When Palau was under Japanese rule from 1914 until 1944, the country was a net exporter of agricultural products. Before that, the population — albeit smaller — was able to sustain itself off the land and water.

“We could do the same thing. We just have to regain the knowledge and the producers,” Uyehara said. “It was so successful that they exported.”

The Palau Organic Growers Society regularly holds organic composting workshops to address the most pressing agricultural issue in Palau: deficient soils. Courtesy: Carolyn Ngiraidis

Though the bulk of exports was sugarcane and copra, Uyehara believes it is proof of future possibilities. Likewise, the traditional knowledge that would inform such methods is inherently sustainable and regenerative. A greater knowledge of the soils, and how to feed them with things like manure or compost, is what Palauans need, he said.

Taro, perhaps the most culturally significant crop in the country, is grown by Rehuher-Marugg’s family in both dry and wet lands and helps clean local waterways. Likewise, they make their own compost or buy locally-produced compost. It all came down to the traditional values, according to Rehuher-Marugg.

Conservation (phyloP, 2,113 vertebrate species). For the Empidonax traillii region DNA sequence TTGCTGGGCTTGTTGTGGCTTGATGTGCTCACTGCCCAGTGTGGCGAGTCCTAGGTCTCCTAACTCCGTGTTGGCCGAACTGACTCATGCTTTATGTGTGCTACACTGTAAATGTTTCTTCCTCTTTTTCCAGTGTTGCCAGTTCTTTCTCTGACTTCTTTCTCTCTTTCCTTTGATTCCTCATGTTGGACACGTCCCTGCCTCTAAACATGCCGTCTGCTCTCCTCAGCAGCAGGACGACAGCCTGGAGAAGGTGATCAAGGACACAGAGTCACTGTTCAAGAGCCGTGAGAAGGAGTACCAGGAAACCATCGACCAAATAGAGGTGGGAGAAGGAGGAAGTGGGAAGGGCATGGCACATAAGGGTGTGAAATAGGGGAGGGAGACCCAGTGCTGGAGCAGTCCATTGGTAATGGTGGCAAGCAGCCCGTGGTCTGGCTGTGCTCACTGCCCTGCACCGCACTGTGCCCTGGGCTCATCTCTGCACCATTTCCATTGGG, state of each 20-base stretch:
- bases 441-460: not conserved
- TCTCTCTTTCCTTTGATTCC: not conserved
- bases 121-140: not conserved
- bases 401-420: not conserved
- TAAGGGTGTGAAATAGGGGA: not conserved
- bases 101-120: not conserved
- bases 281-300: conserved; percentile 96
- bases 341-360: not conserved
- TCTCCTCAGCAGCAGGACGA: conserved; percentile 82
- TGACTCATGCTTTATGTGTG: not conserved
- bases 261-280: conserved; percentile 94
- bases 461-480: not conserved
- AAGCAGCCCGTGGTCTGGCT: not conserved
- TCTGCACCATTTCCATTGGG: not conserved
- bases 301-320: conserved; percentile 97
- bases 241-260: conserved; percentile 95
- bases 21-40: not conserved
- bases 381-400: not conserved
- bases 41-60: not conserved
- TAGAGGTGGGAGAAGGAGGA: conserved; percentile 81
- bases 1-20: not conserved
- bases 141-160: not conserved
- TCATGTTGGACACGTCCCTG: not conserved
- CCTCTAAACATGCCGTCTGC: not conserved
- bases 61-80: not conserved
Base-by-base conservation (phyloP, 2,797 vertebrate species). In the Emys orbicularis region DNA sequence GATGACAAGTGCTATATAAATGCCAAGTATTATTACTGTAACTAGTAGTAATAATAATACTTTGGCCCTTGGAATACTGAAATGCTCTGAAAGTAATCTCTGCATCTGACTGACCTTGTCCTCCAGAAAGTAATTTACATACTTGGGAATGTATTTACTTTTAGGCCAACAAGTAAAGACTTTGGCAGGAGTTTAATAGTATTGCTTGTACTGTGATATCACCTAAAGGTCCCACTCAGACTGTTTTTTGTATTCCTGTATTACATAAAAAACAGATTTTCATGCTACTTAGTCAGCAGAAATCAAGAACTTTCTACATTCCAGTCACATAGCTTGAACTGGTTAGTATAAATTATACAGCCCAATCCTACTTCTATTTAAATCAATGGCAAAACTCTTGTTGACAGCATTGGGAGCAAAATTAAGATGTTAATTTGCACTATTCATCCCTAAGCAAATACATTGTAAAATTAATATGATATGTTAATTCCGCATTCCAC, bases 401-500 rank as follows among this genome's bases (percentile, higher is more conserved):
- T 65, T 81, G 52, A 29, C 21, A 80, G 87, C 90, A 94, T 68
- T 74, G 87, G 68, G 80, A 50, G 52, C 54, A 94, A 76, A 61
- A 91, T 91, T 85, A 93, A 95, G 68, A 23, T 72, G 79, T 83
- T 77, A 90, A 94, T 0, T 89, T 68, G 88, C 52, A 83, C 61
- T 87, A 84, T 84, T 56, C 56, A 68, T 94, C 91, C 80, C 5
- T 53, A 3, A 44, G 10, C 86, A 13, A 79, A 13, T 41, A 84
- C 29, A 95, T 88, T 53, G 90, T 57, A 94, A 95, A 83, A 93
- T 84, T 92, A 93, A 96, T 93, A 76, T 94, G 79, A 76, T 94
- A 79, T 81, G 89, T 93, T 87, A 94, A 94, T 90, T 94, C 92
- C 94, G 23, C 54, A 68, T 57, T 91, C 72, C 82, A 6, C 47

“If we take care of the environment, the environment will take care of us,” she said.

Feeding The Land

Vereen lives on a little less than an acre and grows mainly fruit trees due to the inadequacy of his soils.

Most soil on Palau is dense red earth with a thin, fertile sheet of soil on top, or shallow immature and rock-studded soils. Both are extremely prone to erosion and, given the steep topography of Palau, soil nutrients are likely to be swept away during heavy rains.

The variation and general paucity of good soils underscores the need for sustainable cooperation and diversification, Vereen said. As part of a group trying to increase food security in Palau for several years, he believes they are finally starting to make headway.

Rehuher-Marugg’s family farm earns enough to pay its farmers — foreign workers from Bangladesh and the Philippines — as well as cover its overhead, pay for the farm and feed the family. But the country needs more farms like hers.

The tourism and hospitality industry has created a demand for organic products. But the supply chains need to be strengthened before the country will be able to create a robust network of farmers and consumers.

Pacific Organic Standards

The Pacific Organic & Ethical Trade Community, POETcom,  administers the regional organic standard. It also helps boost the capacity of local farmers and grassroots organizations to improve their outputs, ensure they follow standards and are able to make the most of their potential.